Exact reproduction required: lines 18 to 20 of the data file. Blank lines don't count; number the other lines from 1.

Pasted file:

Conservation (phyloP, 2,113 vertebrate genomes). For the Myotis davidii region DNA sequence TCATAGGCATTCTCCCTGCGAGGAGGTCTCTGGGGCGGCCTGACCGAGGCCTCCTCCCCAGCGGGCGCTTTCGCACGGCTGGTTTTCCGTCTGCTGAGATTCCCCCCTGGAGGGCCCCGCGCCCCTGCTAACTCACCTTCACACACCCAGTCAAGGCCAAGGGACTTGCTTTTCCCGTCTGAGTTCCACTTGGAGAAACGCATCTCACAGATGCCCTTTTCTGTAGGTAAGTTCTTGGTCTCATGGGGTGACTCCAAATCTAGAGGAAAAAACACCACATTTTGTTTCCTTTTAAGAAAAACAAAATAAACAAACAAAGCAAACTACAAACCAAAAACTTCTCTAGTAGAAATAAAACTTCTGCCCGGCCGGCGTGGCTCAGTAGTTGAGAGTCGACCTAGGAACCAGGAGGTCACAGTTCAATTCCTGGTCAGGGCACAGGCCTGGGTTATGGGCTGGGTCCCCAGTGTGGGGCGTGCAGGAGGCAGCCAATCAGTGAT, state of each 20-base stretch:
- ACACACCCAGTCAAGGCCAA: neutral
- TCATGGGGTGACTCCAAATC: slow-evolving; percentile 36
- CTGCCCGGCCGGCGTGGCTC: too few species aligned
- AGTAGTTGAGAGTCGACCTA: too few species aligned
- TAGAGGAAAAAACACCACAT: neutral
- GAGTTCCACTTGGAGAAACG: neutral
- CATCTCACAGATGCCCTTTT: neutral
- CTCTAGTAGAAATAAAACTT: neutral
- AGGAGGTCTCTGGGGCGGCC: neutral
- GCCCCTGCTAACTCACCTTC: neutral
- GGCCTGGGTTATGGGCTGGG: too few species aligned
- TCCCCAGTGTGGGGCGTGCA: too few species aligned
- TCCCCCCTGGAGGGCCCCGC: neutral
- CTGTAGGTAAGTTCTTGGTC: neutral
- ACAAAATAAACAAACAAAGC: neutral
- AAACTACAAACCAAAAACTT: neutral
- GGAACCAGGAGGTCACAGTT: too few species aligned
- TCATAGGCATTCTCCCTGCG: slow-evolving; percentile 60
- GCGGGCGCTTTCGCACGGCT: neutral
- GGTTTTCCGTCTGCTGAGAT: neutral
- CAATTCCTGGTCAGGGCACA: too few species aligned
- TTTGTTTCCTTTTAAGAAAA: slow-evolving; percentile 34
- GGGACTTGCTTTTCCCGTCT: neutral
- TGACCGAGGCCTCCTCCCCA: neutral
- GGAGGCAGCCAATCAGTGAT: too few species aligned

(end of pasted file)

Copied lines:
- GGAACCAGGAGGTCACAGTT: too few species aligned
- TCATAGGCATTCTCCCTGCG: slow-evolving; percentile 60
- GCGGGCGCTTTCGCACGGCT: neutral